By Drew Ailes
By Mabel Suen
By Drew Ailes
By Joseph Hess and Mabel Suen
By Kenny Snarzyk
By Dave Geeting
By David Thorpe
By Ben Westhoff
What separates the mediocre from the sublime in the world of dub is a depth, along with, says Ray in his liner notes, weight: "Like the concept of the neutron star, the best dub seems to carry in its rhythms an almost unbearable sense of heaviness in space." Either that, or it's all the dope them Rastas smoke: There's no denying that the sound is inextricably linked to the ganja and that said dream state is at least partially the result of smoking fatties on the porch. The classic tunes of the '70s and '80s have a relaxed, stoned vibe, and to most, this vibe is not the result of some sort of lofty philosophy but of a desire, in the words of the Dub Syndicate (which the Roots Radics formed in the early '80s), to be "stoned immaculate." Regardless of the origin -- be it chemical, spiritual or, most likely, a combination thereof -- Scientist discovered this space when remixing the music of the Roots Radics.
Bass, provided by Flabba Holt, anchors the beat in the physical world, providing a constant, repetitive bottom-end structure. Holt finds a rock-hard groove and works it. Drummer Lincoln "Style" Scott is steady and unhurried. His action is sparse and deliberate, offering just enough to keep the sound tight. Scientist, in his role as mixologist, has taken the skeletal parts of the Roots Radics -- the bass, drum and countless organ chords, the skiffle-wood scrapes and off-beat guitar kicks -- isolated and doctored them, then mixed them together in beautifully minimalist fashion. At its best, as on "Inforce 'Ah," Scientist discovers the dream state. Sounds echo in and out randomly: Steelie Johnson's keyboard offers classic reggae clusters that Scientist funnels through virtual dungeons; Holt's bass carries a dense, unfathomable weight; and a voice bounces around, singing, "Keep it in the family family-illee-illleee-illlleeee" Where other dub producers prefer to pile on a lot of competing sounds, Scientist on Meets the Roots Radics is patient with his constructions; eventually all the sounds find their own space inside, but often these bits exist only for a few measures, then disappear, only to re-emerge in another part of the dub.
"Everything that's on this CD was basically out of print by 1982," says Ray. "It was originally released in England, and the additional five tracks that I chose to put on this for the CD era comes from an album called Radic Faction, and I picked it because I really felt that -- it was so obviously recorded within the same year, the same engineer, a guy named Crucial Bunny. Same studio, Channel One, and the same person mixing it, Scientist. It made for thematic unity.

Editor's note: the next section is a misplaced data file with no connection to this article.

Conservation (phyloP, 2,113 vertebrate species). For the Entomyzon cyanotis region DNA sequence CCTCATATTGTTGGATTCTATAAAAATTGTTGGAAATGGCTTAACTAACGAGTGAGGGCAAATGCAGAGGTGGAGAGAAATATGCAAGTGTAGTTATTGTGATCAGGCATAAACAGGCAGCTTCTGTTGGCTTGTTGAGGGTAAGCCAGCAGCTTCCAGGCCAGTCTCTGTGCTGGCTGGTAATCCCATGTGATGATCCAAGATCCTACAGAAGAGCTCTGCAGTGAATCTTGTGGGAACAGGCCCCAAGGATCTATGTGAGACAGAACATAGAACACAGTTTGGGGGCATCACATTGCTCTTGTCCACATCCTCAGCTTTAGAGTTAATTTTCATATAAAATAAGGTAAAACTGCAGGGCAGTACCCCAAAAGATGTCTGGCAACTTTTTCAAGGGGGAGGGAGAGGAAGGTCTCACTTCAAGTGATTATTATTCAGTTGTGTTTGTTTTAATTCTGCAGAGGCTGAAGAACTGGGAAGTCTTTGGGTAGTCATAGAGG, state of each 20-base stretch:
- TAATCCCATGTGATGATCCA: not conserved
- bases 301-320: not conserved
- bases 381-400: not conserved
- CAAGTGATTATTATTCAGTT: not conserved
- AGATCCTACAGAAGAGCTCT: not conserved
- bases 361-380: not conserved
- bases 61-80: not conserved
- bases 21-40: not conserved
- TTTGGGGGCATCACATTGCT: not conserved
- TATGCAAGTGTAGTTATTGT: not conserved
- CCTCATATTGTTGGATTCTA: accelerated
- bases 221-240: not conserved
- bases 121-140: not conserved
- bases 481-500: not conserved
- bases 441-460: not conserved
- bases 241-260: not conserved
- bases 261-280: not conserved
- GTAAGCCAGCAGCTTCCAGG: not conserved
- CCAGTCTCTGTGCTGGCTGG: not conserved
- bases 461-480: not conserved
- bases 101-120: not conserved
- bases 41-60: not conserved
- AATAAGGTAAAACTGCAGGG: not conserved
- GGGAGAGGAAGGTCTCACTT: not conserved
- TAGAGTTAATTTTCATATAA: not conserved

"I linked up with Flabba Holt, the bandleader and producer of these sessions, in Washington, D.C., back in February, and he was in D.C. at the time, working at Fox Recording Studio -- he still lives in Jamaica. And he was immediately approachable about this. And we went from there. And now we have an option on any dub pre-1985 recorded by the Roots Radics, who were the absolute, no-questions-asked, pre-eminent recording group in Jamaica between 1979-1984, surpassing even Sly and Robbie."
Ray says that a nearly endless supply of classic dub is awaiting reissue and that his label will work to keep it flowing. "Soundsystem's approach is to strike licensing agreements with the artists for music that we know is incredible by that artist and that we feel deserves to be released despite the fact that there's so much music already in circulation -- especially in reggae."
Here's hoping they continue along the same track; Scientist Meets the Roots Radics is an essential dub plate (it's available on CD now and will be issued on limited-edition vinyl in the near future) and deserves praise. Adds Ray: "What we're talking about here to me, as far as early-'80s reggae, is music of the very highest order."